```  lcs0=: * * 1 + >./\@:(_1&|.)@:|:^:2
<"2 lcs0 ^:1 2 3 4 M
+---------------+---------------+---------------+---------------+
|0 1 1 0 0 0 0 0|0 1 1 0 0 0 0 0|0 1 1 0 0 0 0 0|0 1 1 0 0 0 0 0|
|1 0 0 2 0 0 0 0|1 0 0 2 0 0 0 0|1 0 0 2 0 0 0 0|1 0 0 2 0 0 0 0|
|0 0 0 0 2 0 0 0|0 0 0 0 3 0 0 0|0 0 0 0 3 0 0 0|0 0 0 0 3 0 0 0|
|1 0 0 2 0 0 0 0|1 0 0 2 0 0 0 0|1 0 0 2 0 0 0 0|1 0 0 2 0 0 0 0|
|0 0 0 0 0 0 2 0|0 0 0 0 0 0 3 0|0 0 0 0 0 0 4 0|0 0 0 0 0 0 4 0|
|1 0 0 2 0 0 0 0|1 0 0 2 0 0 0 0|1 0 0 2 0 0 0 0|1 0 0 2 0 0 0 0|
|0 0 0 0 0 0 0 0|0 0 0 0 0 0 0 0|0 0 0 0 0 0 0 0|0 0 0 0 0 0 0 0|
+---------------+---------------+---------------+---------------+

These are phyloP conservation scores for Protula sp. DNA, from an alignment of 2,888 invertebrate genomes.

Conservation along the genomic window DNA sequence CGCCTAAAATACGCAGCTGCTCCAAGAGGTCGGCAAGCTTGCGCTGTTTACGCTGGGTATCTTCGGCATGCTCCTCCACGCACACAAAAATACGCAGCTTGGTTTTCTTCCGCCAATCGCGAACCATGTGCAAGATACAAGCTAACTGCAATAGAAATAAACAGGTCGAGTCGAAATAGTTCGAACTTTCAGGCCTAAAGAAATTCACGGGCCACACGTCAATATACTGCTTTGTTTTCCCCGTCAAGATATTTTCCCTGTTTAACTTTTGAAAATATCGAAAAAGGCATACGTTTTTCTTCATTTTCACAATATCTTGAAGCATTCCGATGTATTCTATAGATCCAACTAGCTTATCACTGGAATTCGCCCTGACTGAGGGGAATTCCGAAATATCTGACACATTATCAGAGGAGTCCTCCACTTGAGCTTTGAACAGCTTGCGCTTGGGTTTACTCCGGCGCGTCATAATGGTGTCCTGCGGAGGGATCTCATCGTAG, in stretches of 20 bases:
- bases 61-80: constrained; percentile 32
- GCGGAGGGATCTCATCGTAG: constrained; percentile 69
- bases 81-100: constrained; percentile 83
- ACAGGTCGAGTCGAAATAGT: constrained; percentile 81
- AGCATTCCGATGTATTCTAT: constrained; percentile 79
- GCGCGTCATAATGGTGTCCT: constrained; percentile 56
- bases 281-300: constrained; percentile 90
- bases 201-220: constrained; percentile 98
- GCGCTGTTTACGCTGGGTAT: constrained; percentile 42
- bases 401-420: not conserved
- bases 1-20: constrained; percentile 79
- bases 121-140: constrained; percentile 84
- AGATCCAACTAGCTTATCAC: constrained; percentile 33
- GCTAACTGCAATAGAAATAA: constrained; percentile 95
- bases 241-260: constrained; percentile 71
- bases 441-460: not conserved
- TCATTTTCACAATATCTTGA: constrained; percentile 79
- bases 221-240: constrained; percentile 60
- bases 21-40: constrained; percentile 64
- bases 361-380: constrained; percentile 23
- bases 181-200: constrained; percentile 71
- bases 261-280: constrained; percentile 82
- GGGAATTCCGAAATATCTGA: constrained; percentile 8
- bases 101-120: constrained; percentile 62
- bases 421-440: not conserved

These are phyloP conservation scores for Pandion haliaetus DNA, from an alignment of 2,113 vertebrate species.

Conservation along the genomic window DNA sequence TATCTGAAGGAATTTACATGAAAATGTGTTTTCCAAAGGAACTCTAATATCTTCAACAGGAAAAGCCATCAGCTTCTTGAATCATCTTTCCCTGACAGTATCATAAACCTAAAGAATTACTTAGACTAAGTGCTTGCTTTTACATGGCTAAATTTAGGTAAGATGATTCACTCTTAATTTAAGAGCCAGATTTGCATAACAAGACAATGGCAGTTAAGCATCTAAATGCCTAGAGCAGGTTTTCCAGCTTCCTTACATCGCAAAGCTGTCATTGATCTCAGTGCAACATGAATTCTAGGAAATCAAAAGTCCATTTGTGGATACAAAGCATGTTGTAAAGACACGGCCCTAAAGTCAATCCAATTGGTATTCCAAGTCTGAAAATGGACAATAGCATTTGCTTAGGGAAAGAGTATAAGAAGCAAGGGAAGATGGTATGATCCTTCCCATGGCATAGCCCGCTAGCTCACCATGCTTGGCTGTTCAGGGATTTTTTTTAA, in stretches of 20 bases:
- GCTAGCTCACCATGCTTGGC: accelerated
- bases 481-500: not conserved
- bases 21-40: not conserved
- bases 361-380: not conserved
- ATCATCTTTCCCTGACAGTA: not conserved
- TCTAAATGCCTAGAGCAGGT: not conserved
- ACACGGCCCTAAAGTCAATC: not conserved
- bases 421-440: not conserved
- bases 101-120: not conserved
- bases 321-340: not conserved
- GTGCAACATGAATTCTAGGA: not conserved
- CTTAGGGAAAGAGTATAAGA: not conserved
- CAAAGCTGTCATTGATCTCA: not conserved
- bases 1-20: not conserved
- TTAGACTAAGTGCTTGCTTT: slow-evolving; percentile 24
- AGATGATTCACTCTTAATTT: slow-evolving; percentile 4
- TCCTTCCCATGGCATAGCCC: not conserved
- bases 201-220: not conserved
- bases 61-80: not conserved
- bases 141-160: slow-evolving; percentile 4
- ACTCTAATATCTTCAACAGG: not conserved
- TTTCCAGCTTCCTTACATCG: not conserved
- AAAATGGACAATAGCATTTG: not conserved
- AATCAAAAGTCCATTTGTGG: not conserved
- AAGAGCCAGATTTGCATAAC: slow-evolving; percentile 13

```

Construction of the maximum possible length at each position:

```  (>./\@:|:^:2) each <"2 lcs0 ^:1 2 3 4 M
+---------------+---------------+---------------+---------------+
|0 1 1 1 1 1 1 1|0 1 1 1 1 1 1 1|0 1 1 1 1 1 1 1|0 1 1 1 1 1 1 1|
|1 1 1 2 2 2 2 2|1 1 1 2 2 2 2 2|1 1 1 2 2 2 2 2|1 1 1 2 2 2 2 2|
|1 1 1 2 2 2 2 2|1 1 1 2 3 3 3 3|1 1 1 2 3 3 3 3|1 1 1 2 3 3 3 3|
|1 1 1 2 2 2 2 2|1 1 1 2 3 3 3 3|1 1 1 2 3 3 3 3|1 1 1 2 3 3 3 3|
|1 1 1 2 2 2 2 2|1 1 1 2 3 3 3 3|1 1 1 2 3 3 4 4|1 1 1 2 3 3 4 4|
|1 1 1 2 2 2 2 2|1 1 1 2 3 3 3 3|1 1 1 2 3 3 4 4|1 1 1 2 3 3 4 4|
|1 1 1 2 2 2 2 2|1 1 1 2 3 3 3 3|1 1 1 2 3 3 4 4|1 1 1 2 3 3 4 4|
+---------------+---------------+---------------+---------------+
```

```##    (1 + >./\@:(_1&|.)@:|:^:2) each <"2 lcs0 ^:0 1 2 3 M
## +---------------+---------------+---------------+---------------+
## |1 1 1 1 1 1 1 1|1 1 1 1 1 1 1 1|1 1 1 1 1 1 1 1|1 1 1 1 1 1 1 1|
## |1 1 2 2 2 2 2 2|1 1 2 2 2 2 2 2|1 1 2 2 2 2 2 2|1 1 2 2 2 2 2 2|